Creating a beautiful piece of hand embroidery doesn't require expensive materials. You’ll probably have what you need at home. Let’s keep it simple.
It's easy to get overwhelmed when you see so many stitches and techniques online. Don’t worry. Soon, you'll feel confident and make progress.
There are many ways to embroider and get similar results. We’ll be doing freestyle embroidery. Freestyle (or surface) embroidery is any form of stitching that is not counted. The fabric’s weave has no effect on the pattern. You'll work on a simple project from start to finish while learning a few basic stitches to create specific textures and forms.
You’ll need a piece of plain fabric, floss, a needle, scissors, a hoop, a basic stitching design for beginners, and a way to transfer the design to your fabric. Choose materials and supplies that work for you and that you enjoy.
The following post is part of a series on Embroidery 101.
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In my next post, I’ll show you how to transfer a design to fabric using a sheet of carbon paper and a regular pen or pencil.
Essential Embroidery Supplies
Embroidering is possible on almost anything. If you are a beginner, cotton or linen is the best fabric to use. With those fabrics, you can stitch with even tension while using the hoop. I use natural cotton fabric as it has a smooth texture. A half yard of plain cotton fabric would be enough to start. You need a full-weave fabric (warp and weft threads with no clear gaps). Wet the fabric before using it, because natural cotton shrinks about 5 to 10%. If you wash the fabrics, please press them well before use.
For this project, we’ll use a 6-strand cotton thread. Many brands of thread come in skeins in a wide selection of colors. Depending on how fine you want your embroidery to look, you can divide the strands. For a more delicate finish, you use fewer strands. I tend to use two or three strands, but also one or four, depending on the design. Cut a length of thread, about 13” (35 cm). Separate the number of strands required to stitch, and set all the remainder aside. Next time, we’ll see how to divide the floss. I use good quality floss as it’s colorfast and has vibrant colors. Choose the hues you like for your project.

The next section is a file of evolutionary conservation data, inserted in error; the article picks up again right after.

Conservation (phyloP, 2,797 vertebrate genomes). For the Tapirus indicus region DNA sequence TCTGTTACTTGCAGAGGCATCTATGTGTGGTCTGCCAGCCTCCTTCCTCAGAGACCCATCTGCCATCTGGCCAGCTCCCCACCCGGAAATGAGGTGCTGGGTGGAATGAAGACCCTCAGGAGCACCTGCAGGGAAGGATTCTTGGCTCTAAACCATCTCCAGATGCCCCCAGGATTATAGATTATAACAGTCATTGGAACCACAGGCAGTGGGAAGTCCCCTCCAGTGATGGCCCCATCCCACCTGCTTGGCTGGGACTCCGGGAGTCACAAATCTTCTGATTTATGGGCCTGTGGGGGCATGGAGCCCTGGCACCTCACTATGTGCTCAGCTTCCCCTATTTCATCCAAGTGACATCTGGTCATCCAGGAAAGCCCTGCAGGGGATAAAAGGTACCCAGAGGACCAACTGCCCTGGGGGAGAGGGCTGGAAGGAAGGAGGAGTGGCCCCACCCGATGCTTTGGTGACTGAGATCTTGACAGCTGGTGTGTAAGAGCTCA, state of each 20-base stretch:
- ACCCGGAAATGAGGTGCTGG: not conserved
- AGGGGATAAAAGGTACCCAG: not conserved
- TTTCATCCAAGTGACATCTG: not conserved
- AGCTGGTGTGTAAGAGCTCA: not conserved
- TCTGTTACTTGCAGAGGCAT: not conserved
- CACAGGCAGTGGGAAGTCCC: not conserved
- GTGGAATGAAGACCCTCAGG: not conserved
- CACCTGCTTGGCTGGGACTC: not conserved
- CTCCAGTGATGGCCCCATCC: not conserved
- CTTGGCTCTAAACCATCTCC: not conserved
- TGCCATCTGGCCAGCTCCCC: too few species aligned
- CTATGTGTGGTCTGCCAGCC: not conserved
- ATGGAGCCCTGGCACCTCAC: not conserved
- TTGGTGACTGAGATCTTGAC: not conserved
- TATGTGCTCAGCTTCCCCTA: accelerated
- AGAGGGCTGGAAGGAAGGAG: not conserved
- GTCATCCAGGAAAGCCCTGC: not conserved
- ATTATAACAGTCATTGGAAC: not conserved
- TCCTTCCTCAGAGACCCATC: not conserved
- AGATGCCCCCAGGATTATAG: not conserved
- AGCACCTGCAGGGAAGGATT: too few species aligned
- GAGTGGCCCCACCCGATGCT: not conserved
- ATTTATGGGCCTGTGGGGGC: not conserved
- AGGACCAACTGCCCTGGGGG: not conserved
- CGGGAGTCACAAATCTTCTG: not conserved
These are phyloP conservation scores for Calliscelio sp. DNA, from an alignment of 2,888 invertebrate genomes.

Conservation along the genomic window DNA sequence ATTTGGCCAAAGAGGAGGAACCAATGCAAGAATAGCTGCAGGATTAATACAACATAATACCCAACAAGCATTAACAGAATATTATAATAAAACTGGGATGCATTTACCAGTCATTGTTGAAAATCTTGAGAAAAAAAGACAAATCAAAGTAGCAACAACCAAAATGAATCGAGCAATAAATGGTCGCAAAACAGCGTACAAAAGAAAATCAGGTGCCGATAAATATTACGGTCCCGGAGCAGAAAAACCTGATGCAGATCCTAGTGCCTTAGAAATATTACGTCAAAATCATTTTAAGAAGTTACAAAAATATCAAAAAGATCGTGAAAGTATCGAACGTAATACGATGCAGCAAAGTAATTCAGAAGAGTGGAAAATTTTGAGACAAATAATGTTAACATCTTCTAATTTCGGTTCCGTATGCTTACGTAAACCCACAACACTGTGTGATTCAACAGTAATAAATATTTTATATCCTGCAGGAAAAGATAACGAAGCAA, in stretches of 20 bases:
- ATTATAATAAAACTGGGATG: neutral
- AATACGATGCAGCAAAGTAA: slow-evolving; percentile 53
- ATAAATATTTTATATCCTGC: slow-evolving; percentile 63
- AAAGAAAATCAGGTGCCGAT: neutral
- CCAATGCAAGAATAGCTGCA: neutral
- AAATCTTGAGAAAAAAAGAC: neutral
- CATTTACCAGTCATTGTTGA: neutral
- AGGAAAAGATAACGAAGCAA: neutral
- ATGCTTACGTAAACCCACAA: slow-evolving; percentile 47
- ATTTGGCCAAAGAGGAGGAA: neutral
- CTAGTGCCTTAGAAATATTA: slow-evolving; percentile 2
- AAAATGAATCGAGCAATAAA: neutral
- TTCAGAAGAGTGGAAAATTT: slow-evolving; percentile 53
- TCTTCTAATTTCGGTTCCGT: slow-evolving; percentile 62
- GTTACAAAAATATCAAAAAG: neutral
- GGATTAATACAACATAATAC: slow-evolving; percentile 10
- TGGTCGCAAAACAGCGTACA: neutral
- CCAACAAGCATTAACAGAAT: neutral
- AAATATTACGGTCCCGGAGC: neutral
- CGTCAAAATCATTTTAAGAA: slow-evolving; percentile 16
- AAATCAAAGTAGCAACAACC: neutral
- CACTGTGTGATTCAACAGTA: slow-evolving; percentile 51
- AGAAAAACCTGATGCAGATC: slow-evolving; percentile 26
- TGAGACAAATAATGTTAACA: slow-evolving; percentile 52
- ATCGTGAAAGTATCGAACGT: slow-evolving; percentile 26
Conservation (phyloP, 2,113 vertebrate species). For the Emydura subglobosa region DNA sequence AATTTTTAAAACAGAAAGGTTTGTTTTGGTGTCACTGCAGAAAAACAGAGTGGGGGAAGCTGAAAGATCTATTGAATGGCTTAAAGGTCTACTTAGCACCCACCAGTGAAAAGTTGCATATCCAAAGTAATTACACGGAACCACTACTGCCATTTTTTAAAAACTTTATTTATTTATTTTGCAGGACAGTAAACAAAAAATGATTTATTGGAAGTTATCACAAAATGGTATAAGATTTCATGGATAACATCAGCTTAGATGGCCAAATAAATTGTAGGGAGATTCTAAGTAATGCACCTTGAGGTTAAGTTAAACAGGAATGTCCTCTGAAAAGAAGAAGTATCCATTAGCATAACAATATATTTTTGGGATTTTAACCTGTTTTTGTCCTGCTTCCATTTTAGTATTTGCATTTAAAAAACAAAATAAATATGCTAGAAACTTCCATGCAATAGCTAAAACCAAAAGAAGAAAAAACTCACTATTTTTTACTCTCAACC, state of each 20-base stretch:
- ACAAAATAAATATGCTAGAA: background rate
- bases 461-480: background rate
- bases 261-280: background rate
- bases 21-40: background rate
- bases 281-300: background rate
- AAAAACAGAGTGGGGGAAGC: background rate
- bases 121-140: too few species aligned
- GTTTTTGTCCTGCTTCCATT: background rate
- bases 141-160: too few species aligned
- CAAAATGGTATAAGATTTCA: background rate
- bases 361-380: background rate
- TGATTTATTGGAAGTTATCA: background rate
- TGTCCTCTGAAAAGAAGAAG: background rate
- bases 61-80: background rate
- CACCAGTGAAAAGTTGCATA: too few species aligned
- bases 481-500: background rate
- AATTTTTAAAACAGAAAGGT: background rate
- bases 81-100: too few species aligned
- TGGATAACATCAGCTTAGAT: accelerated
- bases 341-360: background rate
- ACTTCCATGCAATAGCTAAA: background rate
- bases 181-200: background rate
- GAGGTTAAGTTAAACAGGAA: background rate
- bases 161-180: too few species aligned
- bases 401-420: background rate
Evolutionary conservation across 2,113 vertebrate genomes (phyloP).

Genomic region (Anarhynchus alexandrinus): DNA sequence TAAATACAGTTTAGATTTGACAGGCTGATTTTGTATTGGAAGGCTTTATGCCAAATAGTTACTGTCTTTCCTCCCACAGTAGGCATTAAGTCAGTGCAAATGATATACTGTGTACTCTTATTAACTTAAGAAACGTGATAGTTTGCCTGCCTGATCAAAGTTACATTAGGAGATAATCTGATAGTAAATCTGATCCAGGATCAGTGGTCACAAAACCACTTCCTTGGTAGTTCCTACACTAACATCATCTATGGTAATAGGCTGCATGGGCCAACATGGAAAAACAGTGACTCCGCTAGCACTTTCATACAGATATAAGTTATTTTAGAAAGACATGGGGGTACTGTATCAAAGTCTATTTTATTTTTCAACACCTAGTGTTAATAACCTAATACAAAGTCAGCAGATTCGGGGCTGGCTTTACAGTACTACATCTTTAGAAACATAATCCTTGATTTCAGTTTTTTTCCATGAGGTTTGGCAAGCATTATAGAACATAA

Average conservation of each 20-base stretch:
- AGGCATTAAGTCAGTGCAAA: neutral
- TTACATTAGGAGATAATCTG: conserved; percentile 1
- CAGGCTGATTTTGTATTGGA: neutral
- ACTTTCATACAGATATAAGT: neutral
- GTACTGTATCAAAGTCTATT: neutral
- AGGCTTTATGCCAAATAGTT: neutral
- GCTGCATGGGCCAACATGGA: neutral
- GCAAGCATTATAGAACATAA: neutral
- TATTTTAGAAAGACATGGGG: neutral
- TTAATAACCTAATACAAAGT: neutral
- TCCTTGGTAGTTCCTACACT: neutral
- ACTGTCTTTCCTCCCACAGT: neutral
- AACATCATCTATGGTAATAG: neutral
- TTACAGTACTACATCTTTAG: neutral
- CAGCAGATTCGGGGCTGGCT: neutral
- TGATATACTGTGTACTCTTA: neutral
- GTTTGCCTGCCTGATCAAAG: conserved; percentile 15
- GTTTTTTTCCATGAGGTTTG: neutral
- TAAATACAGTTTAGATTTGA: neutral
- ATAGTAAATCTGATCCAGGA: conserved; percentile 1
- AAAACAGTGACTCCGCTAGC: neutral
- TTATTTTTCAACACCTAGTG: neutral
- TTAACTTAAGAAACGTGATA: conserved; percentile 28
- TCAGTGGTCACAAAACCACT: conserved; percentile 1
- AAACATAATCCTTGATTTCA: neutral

The type of needle to use depends on the embroidery technique. For freestyle embroidery, we’re going to work with medium-size needles. Needles 4-5 cm in length with a sharp point and a large eye. Their large eyes make threading the needle easier when using many strands of cotton thread. I prefer stitching with these needles when I’m using two or more strands of floss. Getting a set of needles in a mix of sizes is a good idea, as you can test a range before deciding which suits you best.
Having a good pair of embroidery scissors or thread snips is essential. You only need them to snip thread, so they should be sharp but also small. Good scissors will cut your thread without fraying the strands. Fraying the floss makes threading the needle more difficult (which is challenging enough). Pick the one that best fits your hand.
A stitching hoop holds your fabric taut and secure as you stitch, so it doesn't pucker as you sew. There are four standard shapes of hoops: round, oval, square, and rectangle. In general, round hoops range from 3 to 14 inches (ca. 7 to 36 cm) in diameter. The size of your project determines the size of your hoop. Select one that encircles the entire design. The hoop should be about an inch larger than the design. Choose a hoop that fits comfortably in one hand as you stitch. I'll suggest starting a project with a medium-size round hoop of 5 or 6 inches (12 or 15 cm), wooden or plastic. If you already have a smaller hoop, it'll be perfect to practice with while you learn how to use the tool.
An Easy Way to Transfer a Design
We’re going to use a simple and inexpensive way to transfer a pattern onto the fabric. You'll need ordinary carbon paper (I'm using black), painter's tape (as it peels off without leaving a residue or damaging the surface), a regular pen, or a pencil. That’s all.
Carbon paper is available at most craft stores. You can also use wax-free paper (if it's available in your country). It comes in different colors. A sheet of carbon paper has two sides. One side is like paper, while the other side has a wax coating. You need to place the carbon paper on your fabric, waxy side down. Put the pattern face up over the carbon paper and tape it or hold it in place. Use a pen or pencil to trace the design. It may be necessary to go over the lines more than once. Don't press too hard because the pen can push through the paper and stain or mark the fabric.
Thank you for taking the time to read this beginner's tutorial. Get in touch if you have questions, or if you'd like to share some tips, techniques, or supplies that you like. We love sharing.
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